Longstanding senior partner Nick Thomas is to stand uncontested for a fifth five-year term as senior partner at insurance specialist Kennedys.
It is understood that nominations are now closed and soundings for any potential challengers were made a few months ago with no other partners choosing to put their hat in the ring.
The election will be held in January 2017, with voting closing in late January and the new term commencing February 2017.
Thomas (pictured), who became senior partner of the firm in 1996, currently carries out that role in addition to chief executive duties after previous chief executive Guy Stobart stood down at the end of 2014. There are no plans to replace Stobart, with Thomas supported instead by a roster of directors.
In his time as senior partner, Thomas has overseen the firm’s growth into an international insurance player, with offices in locations including Sydney, Hong Kong, Brazil and Miami.
This year has seen Kennedys embark on aggressive expansion, opening five new offices in Copenhagen, Brazil, Peru, Chile and Colombia.
Just last week, Legal Business revealed that the insurance specialist was more than doubling its office space in Dublin, in a decision which the firm says was made before the UK’s vote to leave the EU.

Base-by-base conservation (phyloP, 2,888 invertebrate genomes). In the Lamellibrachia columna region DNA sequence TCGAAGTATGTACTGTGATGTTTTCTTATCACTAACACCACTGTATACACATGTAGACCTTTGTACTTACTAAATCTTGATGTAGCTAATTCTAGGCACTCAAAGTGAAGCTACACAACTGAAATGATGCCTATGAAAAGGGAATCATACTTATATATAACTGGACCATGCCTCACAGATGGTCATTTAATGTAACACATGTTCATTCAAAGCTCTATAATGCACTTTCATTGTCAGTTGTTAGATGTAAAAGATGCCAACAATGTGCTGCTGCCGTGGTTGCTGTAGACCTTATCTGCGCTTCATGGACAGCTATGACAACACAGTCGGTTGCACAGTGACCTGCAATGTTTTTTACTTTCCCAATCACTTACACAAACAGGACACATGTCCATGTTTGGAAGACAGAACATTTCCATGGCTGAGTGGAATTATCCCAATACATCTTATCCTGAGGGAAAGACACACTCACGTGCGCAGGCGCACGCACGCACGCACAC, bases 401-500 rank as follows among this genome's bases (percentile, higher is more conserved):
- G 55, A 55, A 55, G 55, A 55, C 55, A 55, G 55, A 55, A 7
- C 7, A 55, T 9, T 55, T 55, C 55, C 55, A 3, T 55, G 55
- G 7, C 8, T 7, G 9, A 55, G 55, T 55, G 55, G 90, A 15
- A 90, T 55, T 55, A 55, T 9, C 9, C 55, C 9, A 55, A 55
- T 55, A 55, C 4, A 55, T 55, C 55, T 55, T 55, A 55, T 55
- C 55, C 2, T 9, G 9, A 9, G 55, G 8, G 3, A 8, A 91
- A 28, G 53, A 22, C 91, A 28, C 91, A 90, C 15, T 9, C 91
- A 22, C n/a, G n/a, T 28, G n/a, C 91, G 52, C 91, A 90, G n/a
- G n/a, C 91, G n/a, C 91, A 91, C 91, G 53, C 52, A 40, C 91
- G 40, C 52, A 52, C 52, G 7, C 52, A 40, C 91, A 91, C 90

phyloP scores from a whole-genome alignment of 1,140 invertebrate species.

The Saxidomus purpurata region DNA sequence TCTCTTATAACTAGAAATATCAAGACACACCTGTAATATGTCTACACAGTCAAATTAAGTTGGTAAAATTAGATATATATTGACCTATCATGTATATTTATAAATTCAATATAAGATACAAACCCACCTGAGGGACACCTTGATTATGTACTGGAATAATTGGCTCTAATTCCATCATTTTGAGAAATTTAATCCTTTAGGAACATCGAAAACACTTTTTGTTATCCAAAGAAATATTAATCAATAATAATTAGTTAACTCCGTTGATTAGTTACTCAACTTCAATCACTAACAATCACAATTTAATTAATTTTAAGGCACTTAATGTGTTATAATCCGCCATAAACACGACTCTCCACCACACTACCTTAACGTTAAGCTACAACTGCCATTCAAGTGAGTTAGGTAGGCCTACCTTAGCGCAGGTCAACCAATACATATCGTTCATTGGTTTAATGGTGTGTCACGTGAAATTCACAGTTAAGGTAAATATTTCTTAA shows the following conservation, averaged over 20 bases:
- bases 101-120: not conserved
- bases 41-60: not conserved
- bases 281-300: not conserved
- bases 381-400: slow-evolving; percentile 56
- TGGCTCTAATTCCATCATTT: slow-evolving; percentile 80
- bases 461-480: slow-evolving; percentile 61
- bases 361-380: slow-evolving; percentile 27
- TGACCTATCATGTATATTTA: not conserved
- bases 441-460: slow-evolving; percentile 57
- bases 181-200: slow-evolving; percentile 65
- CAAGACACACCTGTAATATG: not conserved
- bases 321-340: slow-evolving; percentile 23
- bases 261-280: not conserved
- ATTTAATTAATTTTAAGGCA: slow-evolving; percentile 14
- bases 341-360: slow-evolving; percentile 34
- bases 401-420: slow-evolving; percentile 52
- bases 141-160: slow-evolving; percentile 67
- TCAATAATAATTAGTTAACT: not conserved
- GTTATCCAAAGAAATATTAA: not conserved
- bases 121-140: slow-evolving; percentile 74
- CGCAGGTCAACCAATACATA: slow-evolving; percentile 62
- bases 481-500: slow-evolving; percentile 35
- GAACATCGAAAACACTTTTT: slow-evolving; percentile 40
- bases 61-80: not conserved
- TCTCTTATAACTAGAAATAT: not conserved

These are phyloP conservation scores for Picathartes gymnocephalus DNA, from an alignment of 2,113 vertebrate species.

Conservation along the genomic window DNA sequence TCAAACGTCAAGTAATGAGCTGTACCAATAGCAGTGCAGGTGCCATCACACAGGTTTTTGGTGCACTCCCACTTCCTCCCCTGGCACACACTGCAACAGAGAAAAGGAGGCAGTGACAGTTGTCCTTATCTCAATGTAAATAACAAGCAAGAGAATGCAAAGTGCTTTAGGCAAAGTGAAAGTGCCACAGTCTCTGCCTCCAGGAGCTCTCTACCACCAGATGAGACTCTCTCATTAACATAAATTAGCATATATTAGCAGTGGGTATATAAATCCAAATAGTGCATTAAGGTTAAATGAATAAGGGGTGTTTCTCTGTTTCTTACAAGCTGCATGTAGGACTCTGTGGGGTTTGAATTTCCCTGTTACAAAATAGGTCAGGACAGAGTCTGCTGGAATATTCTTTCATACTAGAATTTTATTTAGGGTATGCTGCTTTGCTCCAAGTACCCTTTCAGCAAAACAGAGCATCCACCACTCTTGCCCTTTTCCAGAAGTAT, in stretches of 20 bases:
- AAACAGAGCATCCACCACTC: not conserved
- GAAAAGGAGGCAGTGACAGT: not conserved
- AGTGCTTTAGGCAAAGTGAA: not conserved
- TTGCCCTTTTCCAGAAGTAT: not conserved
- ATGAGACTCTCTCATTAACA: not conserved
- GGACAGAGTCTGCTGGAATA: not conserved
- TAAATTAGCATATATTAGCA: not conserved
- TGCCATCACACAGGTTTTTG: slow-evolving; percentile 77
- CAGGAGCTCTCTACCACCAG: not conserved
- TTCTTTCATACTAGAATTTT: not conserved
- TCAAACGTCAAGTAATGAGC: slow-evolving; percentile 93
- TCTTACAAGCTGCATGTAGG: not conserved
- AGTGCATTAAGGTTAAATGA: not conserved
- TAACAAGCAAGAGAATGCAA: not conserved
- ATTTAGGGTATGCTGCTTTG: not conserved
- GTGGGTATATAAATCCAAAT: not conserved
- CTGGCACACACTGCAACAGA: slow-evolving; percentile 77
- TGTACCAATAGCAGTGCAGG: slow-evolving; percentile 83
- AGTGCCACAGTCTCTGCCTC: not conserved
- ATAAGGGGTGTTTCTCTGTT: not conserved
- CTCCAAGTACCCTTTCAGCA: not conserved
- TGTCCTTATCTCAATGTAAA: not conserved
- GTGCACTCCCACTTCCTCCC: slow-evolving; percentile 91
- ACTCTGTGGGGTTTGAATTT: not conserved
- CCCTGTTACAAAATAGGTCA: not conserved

The new space will be located in Dublin 2, in a river-side location which is 13,300sq ft., more than double the size of the current office. Kennedys is currently located in Ulysses House in Dublin 1.
The firm has had a presence in the Irish capital since 2011, following a merger with long-standing referral firm O’Hare O’Connor Walshe.
Additionally, last month Kennedys boosted its marine and shipping departments through a City merger with boutique firm Waltons & Morse, adding a 28-strong legal team and five partners.
The merger, which will go through on November 1, will add approximately £11m to Kennedy’s top line, making it a £150m business in terms of revenue.
In June, Kennedys posted a turnover boost of 7% to £138.8m for 2015/16, with its Asia Pacific offices performing particularly strongly.